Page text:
Think about any ink cartridge, for example, HP ink cartridge that has a warranty. Bad ink cartridge, color bad, light ink which appears watery, what-ever, they give you another one. That’s the way a warranty works. You buy a recycled ink cartridge, with no HP warranty. It may work momentarily, but then you get these same messages, remove cartridge. Why should my printer shut down after purchasing a recycled ink cartridge? But then if you buy an HP ink cartridge, your printer is up and running again. Or until that time HP thinks you have printed long enough, even if you have plenty of ink. HP forces you, according to HP predetermined usage, in order for your printer to work, to buy their ink cartridges, or HP will shut your printer down.
Don’t focus on the ink cartridge, focus on the fact HP, and other printer manufacturers, stop your printer from working, because of some silly game they are playing of cheating customers before the ink runs out, or wrong ink standards, or what-ever. I say, go ahead send these stupid messages, but don’t stop my printer from working. This is anti-competitive, and in violation of anti-trust laws.
To be perfectly clear
Hewlett Packard recycles their ink cartridges by promoting that HP cartridges be returned for recycling, using a self addressed, stamped envelope. Allowing HP, through their “refurbishing and reselling” effort to conserve resources, using the various recycling facilities of manufacturers around the world contracted by HP. Thus, the mere fact that there also are other recyclers available to refurbish, and recycle ink cartridges, but except for lower cost, and the free choice of the consumer, HP has restricted the consumer the full use, and the operation of HP printers.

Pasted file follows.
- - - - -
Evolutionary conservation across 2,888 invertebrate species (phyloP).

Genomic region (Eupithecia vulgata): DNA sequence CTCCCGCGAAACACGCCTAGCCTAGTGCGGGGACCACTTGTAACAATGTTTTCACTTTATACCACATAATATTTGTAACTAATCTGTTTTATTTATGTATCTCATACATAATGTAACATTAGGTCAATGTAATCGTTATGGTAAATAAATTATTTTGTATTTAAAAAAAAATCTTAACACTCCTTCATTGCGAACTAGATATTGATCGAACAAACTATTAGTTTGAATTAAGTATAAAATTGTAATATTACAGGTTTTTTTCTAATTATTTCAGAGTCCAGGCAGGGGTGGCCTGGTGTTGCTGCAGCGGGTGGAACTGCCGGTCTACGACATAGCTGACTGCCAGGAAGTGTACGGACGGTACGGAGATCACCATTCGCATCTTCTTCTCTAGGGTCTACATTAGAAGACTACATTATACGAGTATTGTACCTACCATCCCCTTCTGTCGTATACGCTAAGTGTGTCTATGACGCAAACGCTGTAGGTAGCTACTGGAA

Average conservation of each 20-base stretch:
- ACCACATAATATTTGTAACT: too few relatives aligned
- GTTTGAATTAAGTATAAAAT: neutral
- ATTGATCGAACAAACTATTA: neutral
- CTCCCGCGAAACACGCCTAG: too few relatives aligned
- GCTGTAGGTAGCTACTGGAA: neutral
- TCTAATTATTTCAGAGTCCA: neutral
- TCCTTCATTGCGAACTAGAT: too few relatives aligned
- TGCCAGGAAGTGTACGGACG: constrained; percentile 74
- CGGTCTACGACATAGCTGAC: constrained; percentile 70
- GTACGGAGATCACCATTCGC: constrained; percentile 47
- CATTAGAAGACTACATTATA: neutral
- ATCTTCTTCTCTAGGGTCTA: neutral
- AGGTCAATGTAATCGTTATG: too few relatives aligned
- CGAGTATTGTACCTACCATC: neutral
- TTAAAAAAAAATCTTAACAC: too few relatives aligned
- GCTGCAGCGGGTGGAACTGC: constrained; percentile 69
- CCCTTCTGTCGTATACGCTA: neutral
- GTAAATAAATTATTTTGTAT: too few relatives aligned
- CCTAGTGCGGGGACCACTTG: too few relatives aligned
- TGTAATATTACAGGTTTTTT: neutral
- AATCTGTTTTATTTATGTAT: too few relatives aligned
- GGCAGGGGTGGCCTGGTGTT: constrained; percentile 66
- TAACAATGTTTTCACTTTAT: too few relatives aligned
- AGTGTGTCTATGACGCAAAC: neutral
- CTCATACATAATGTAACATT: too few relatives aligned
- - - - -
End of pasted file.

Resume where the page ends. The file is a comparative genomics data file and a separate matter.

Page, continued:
Smith and Roberson’s Business Law, ninth edition. West Publishing. Chapter 43; ANTITRUST.“Characterizing a type of restraint as per se illegal therefore has a significant effect on the prosecution of an antitrust suit. In such a case, the plaintiff need only show that the type of restraint occurred, she does not need to prove that the restraint limited competition…..Tying arrangements. A tying arrangement occurs when the seller of a product, service, or intangible (the “tying” product) conditions its sale on the buyers purchasing a second product, service, or intangible (the “tied” product) from the seller….Because tying arrangements limit buyers’ freedom of choice and may exclude competitors, the law closely scrutinizes such agreements.”
Hewlett Packard has, unbeknownst to customers who purchased HP printers (tying product), tied as a condition, the purchase of new HP ink cartridges (tied product), or HP recycled ink cartridges, through the use illegal anti-competitive consumer practices.
After all, what are we talking about, it’s a ball point pen refill morphed into a printer ink cartridge. It’s a recycled auto part! Again, I say Hewlett Packard, and the rest of the conspirators, play your silly games by cheating consumers on ink cost, and supplies. I say go ahead! But don’t stop me from the use of my printer.